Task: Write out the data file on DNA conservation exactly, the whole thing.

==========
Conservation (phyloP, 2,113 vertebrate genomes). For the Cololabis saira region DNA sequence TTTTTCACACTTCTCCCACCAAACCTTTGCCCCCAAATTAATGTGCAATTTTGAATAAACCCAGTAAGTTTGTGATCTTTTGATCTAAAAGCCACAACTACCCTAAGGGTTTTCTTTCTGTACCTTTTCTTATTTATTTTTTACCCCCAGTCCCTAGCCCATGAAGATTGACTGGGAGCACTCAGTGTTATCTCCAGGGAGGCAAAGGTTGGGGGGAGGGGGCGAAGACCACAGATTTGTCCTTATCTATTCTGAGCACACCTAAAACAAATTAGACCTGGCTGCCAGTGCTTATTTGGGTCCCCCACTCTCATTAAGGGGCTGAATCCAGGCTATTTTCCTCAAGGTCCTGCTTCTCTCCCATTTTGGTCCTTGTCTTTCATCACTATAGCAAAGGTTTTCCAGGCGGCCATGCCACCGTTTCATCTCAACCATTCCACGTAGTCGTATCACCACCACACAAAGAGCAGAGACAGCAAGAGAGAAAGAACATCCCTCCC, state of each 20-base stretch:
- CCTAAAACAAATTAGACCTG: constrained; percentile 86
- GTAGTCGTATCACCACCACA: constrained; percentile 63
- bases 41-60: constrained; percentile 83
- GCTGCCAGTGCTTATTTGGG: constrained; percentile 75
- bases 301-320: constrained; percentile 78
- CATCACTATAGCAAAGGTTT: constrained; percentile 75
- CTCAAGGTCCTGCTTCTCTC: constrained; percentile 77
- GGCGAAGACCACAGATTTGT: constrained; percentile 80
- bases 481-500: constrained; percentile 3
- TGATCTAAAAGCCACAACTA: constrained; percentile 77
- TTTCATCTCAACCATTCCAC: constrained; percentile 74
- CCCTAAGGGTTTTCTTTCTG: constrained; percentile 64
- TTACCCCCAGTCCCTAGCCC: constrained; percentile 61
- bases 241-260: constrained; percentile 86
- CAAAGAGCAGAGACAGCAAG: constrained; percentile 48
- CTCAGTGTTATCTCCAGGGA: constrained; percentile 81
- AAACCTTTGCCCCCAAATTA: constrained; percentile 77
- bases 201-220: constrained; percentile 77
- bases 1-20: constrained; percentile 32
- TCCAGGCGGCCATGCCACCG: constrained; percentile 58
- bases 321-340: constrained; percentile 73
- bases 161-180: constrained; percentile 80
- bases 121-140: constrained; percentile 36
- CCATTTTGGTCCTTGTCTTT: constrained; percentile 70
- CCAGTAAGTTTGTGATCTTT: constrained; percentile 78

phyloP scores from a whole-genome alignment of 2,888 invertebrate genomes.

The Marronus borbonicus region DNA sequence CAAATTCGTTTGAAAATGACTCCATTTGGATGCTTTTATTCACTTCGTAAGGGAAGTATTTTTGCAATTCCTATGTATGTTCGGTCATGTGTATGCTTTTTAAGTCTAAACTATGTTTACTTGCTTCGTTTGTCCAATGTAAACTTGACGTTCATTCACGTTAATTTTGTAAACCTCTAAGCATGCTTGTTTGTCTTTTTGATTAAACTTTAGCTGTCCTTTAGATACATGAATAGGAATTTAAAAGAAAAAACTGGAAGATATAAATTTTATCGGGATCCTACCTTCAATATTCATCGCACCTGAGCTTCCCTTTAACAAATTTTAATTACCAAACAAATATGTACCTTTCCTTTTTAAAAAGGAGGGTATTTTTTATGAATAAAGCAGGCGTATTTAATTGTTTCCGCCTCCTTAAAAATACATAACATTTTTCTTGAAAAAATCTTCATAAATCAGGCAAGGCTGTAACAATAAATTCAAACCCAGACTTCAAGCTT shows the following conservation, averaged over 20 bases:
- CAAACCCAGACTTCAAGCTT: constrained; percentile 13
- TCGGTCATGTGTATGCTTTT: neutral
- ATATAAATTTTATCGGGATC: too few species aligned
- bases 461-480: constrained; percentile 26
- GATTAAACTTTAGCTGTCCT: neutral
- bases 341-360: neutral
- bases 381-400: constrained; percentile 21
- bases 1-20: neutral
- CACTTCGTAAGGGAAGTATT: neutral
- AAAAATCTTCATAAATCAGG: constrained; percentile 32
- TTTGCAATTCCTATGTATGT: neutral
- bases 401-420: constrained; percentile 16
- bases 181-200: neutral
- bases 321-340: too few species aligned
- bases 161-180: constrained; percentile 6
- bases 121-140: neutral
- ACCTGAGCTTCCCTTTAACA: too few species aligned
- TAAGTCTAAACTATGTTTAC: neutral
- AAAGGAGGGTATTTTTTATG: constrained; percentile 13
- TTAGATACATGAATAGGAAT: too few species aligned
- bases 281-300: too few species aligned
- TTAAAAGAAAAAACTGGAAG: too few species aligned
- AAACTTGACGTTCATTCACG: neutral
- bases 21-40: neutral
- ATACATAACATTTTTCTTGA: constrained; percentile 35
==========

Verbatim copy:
Conservation (phyloP, 2,113 vertebrate genomes). For the Cololabis saira region DNA sequence TTTTTCACACTTCTCCCACCAAACCTTTGCCCCCAAATTAATGTGCAATTTTGAATAAACCCAGTAAGTTTGTGATCTTTTGATCTAAAAGCCACAACTACCCTAAGGGTTTTCTTTCTGTACCTTTTCTTATTTATTTTTTACCCCCAGTCCCTAGCCCATGAAGATTGACTGGGAGCACTCAGTGTTATCTCCAGGGAGGCAAAGGTTGGGGGGAGGGGGCGAAGACCACAGATTTGTCCTTATCTATTCTGAGCACACCTAAAACAAATTAGACCTGGCTGCCAGTGCTTATTTGGGTCCCCCACTCTCATTAAGGGGCTGAATCCAGGCTATTTTCCTCAAGGTCCTGCTTCTCTCCCATTTTGGTCCTTGTCTTTCATCACTATAGCAAAGGTTTTCCAGGCGGCCATGCCACCGTTTCATCTCAACCATTCCACGTAGTCGTATCACCACCACACAAAGAGCAGAGACAGCAAGAGAGAAAGAACATCCCTCCC, state of each 20-base stretch:
- CCTAAAACAAATTAGACCTG: constrained; percentile 86
- GTAGTCGTATCACCACCACA: constrained; percentile 63
- bases 41-60: constrained; percentile 83
- GCTGCCAGTGCTTATTTGGG: constrained; percentile 75
- bases 301-320: constrained; percentile 78
- CATCACTATAGCAAAGGTTT: constrained; percentile 75
- CTCAAGGTCCTGCTTCTCTC: constrained; percentile 77
- GGCGAAGACCACAGATTTGT: constrained; percentile 80
- bases 481-500: constrained; percentile 3
- TGATCTAAAAGCCACAACTA: constrained; percentile 77
- TTTCATCTCAACCATTCCAC: constrained; percentile 74
- CCCTAAGGGTTTTCTTTCTG: constrained; percentile 64
- TTACCCCCAGTCCCTAGCCC: constrained; percentile 61
- bases 241-260: constrained; percentile 86
- CAAAGAGCAGAGACAGCAAG: constrained; percentile 48
- CTCAGTGTTATCTCCAGGGA: constrained; percentile 81
- AAACCTTTGCCCCCAAATTA: constrained; percentile 77
- bases 201-220: constrained; percentile 77
- bases 1-20: constrained; percentile 32
- TCCAGGCGGCCATGCCACCG: constrained; percentile 58
- bases 321-340: constrained; percentile 73
- bases 161-180: constrained; percentile 80
- bases 121-140: constrained; percentile 36
- CCATTTTGGTCCTTGTCTTT: constrained; percentile 70
- CCAGTAAGTTTGTGATCTTT: constrained; percentile 78

phyloP scores from a whole-genome alignment of 2,888 invertebrate genomes.

The Marronus borbonicus region DNA sequence CAAATTCGTTTGAAAATGACTCCATTTGGATGCTTTTATTCACTTCGTAAGGGAAGTATTTTTGCAATTCCTATGTATGTTCGGTCATGTGTATGCTTTTTAAGTCTAAACTATGTTTACTTGCTTCGTTTGTCCAATGTAAACTTGACGTTCATTCACGTTAATTTTGTAAACCTCTAAGCATGCTTGTTTGTCTTTTTGATTAAACTTTAGCTGTCCTTTAGATACATGAATAGGAATTTAAAAGAAAAAACTGGAAGATATAAATTTTATCGGGATCCTACCTTCAATATTCATCGCACCTGAGCTTCCCTTTAACAAATTTTAATTACCAAACAAATATGTACCTTTCCTTTTTAAAAAGGAGGGTATTTTTTATGAATAAAGCAGGCGTATTTAATTGTTTCCGCCTCCTTAAAAATACATAACATTTTTCTTGAAAAAATCTTCATAAATCAGGCAAGGCTGTAACAATAAATTCAAACCCAGACTTCAAGCTT shows the following conservation, averaged over 20 bases:
- CAAACCCAGACTTCAAGCTT: constrained; percentile 13
- TCGGTCATGTGTATGCTTTT: neutral
- ATATAAATTTTATCGGGATC: too few species aligned
- bases 461-480: constrained; percentile 26
- GATTAAACTTTAGCTGTCCT: neutral
- bases 341-360: neutral
- bases 381-400: constrained; percentile 21
- bases 1-20: neutral
- CACTTCGTAAGGGAAGTATT: neutral
- AAAAATCTTCATAAATCAGG: constrained; percentile 32
- TTTGCAATTCCTATGTATGT: neutral
- bases 401-420: constrained; percentile 16
- bases 181-200: neutral
- bases 321-340: too few species aligned
- bases 161-180: constrained; percentile 6
- bases 121-140: neutral
- ACCTGAGCTTCCCTTTAACA: too few species aligned
- TAAGTCTAAACTATGTTTAC: neutral
- AAAGGAGGGTATTTTTTATG: constrained; percentile 13
- TTAGATACATGAATAGGAAT: too few species aligned
- bases 281-300: too few species aligned
- TTAAAAGAAAAAACTGGAAG: too few species aligned
- AAACTTGACGTTCATTCACG: neutral
- bases 21-40: neutral
- ATACATAACATTTTTCTTGA: constrained; percentile 35